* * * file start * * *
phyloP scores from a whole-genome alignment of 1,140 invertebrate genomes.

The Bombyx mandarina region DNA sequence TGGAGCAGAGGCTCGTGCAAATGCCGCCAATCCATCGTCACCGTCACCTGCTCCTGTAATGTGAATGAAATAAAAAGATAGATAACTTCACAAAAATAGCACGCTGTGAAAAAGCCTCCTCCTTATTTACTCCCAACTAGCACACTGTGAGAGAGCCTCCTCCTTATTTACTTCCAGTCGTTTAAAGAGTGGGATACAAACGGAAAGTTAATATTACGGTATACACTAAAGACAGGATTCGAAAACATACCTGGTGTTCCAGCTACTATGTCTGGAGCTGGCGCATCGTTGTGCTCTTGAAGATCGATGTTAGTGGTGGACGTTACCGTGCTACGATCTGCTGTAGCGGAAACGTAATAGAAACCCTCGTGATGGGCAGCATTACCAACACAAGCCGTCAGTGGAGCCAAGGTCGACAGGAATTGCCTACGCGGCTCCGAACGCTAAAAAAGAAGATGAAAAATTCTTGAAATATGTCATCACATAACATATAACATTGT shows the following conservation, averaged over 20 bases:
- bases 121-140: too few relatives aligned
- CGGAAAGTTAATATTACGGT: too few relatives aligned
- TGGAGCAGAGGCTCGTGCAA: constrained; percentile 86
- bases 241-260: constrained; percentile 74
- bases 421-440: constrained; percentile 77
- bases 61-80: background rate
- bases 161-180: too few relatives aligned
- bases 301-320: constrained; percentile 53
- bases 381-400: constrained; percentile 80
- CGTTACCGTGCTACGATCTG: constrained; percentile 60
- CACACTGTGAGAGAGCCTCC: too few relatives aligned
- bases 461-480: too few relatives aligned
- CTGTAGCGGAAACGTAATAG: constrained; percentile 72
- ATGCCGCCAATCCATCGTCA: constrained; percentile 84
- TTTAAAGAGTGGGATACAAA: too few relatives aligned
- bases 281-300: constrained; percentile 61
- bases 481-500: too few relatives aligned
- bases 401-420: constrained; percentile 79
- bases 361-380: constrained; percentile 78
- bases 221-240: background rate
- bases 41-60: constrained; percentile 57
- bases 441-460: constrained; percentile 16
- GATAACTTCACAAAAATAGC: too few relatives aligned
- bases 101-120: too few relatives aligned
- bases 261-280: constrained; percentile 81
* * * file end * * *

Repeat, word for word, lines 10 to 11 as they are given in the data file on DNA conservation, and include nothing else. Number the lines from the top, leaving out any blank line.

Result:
- bases 301-320: constrained; percentile 53
- bases 381-400: constrained; percentile 80